The Commission's second characteristic updated the common law test concerning worship. It is notable that parts of the common law definition of worship (‘reverence’, ‘veneration’) were now considered to be interchangeable with the term itself. Presumably, the Charity Commission considered itself bound by South Place Ethical Society to include this characteristic, despite the fact that logically there is no reason why worship should be a definitional attribute of ‘advancement of religion’ under charity law (as opposed to ‘a place of meeting for religious worship’ under the Places of Worship Registration Act 1855). Although secular belief systems may still enjoy the fiscal and legal benefits of being charitable provided that they come under another head of charity,77 their exclusion from the head of advancement of religion may well infringe Article 9 ECHR, which talks of the right to manifest religion or belief in worship, teaching, practice or observance.78

This point is underlined by the third characteristic articulated by the Charity Commission, which brought charity law in line with the requirements found in the Article 9 jurisprudence requiring ‘cogency, cohesion, seriousness and importance’, again without the Williamson warning that ‘too much should not be demanded in this regard’ and that these are to be interpreted as ‘minimum’ and ‘modest’ requirements.79 As with discrimination law, aspects of the definition of religion for Article 9 purposes became part of the charity law definition but no attempt was given to square the fact that charity law does not protect ‘religion or belief’ but only religion (and beliefs in a ‘supreme being or entity’). Indeed, both the third and fourth characteristics were new and lacked any statutory or judicial authority. The fourth characteristic introduced a public benefit requirement into the Charity Commission's definition of religion, muddying the Commission's own distinction between identifying whether a trust has met a description of charitable purposes and identifying whether there is a public benefit.80

As with the five tests laid out in Grainger, the Charity Commission's four characteristics have led to seemingly arbitrary decisions. The decision in relation to the Gnostic Society relied heavily upon the fourth characteristic and seemingly rejected the application on the basis that the Society did not correspond with the Commission's expectations of an institutional religion. Although the Gnostic Society prayed for humanity and followed Christian teachings such as ‘love thy neighbour’, the Commission found it striking that ‘there was no evidence of consistent application of such codes on their website or in the literature’.81 The dismissal of the application of the Gnostic Society was followed by the successful application by the Druid Network.82 In this decision, the Commission again applied its four characteristics of religion.83 Here, however, in relation to the fourth characteristic, the Commission referred to the Network's ‘principle of honourable relationships’ and the way in which the promotion of ethical codes were integrated explicitly in its objects and through its website.84 The Commission therefore concluded that there was ‘evidence of an identifiable positive beneficial ethical framework promoted by the Druid Network that is capable of having a beneficial impact on the community at large’.85 The weight afforded to the presence of doctrinal statements on the Internet is concerning. It is difficult to disagree with the assessment of Luxton and Evans that the reasoning of the Commission in both the Gnostic Society and Druid Network applications was reached ‘in reliance on the Commission's own guidance with virtually no mention, let alone analysis, of the underlying case law and its application to the case in hand’.86 For Luxton and Evans, these two decisions demonstrated ‘the Commission's lack of awareness of the need for legal rigour when making a legal decision’.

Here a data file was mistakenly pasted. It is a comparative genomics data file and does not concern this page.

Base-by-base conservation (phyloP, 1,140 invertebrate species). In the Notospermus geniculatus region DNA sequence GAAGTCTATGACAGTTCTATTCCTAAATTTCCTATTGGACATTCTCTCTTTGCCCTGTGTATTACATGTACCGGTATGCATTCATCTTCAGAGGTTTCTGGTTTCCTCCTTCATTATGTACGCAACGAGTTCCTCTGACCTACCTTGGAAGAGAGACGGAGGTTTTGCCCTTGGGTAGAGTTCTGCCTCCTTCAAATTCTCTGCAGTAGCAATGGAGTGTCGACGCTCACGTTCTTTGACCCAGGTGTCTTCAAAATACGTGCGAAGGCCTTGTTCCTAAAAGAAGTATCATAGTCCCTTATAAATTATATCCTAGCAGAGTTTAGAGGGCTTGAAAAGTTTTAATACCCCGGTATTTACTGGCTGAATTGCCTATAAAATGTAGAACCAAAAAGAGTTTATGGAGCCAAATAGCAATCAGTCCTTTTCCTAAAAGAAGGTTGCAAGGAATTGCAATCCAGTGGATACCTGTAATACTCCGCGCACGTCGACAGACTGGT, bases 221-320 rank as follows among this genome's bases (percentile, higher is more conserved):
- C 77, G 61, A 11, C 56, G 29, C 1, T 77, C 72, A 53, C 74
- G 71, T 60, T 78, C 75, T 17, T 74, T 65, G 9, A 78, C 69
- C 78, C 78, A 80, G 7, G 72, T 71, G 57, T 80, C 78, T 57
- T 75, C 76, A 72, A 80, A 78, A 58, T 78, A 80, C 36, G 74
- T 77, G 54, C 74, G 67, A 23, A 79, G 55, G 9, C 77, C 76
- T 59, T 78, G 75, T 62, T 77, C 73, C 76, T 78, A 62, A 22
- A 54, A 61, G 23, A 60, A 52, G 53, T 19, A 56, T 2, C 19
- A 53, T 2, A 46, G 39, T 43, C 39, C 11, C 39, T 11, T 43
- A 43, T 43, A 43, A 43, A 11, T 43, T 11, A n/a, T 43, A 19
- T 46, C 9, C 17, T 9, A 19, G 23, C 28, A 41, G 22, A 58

The two decisions also show further the problems resulting from the partial appropriation of definitional criteria from the human rights jurisprudence. The four characteristics represented a confused cocktail of criteria adapted from the Commission's own guidance, the human rights jurisprudence, the Charities Act 2006 and the common law definition, which itself appropriated the registration law definition of ‘religious worship’. Ironically, although this last criterion was the most legally binding upon the Commission given the South Place Ethical Society judgment, it was also the criterion that felt most out of sync with the other developments, given the wider adoption of the human rights approach. Indeed, the House of Lords in Williamson held that the ‘trend of authority (unsurprisingly in an age of increasingly multicultural societies and increasing respect for human rights) is towards a “newer, more expansive, reading” of religion’.87 It could therefore have been expected that any new judicial decision on the definition of religion would take the opportunity not only to place the South Place Ethical Society judgment aside but also to further harmonise the definition of religion following the approach taken by both the Charity Commission and Employment Tribunals in terms of bringing the law in line with the human rights jurisprudence. Unfortunately, when the opportunity arose for the judiciary to reconsider the matter in R (on the Application of Hodkin) v Registrar General of Births, Deaths and Marriages,88 it was in the context of registration rather than charity law and the Supreme Court did not go as far as it could have done.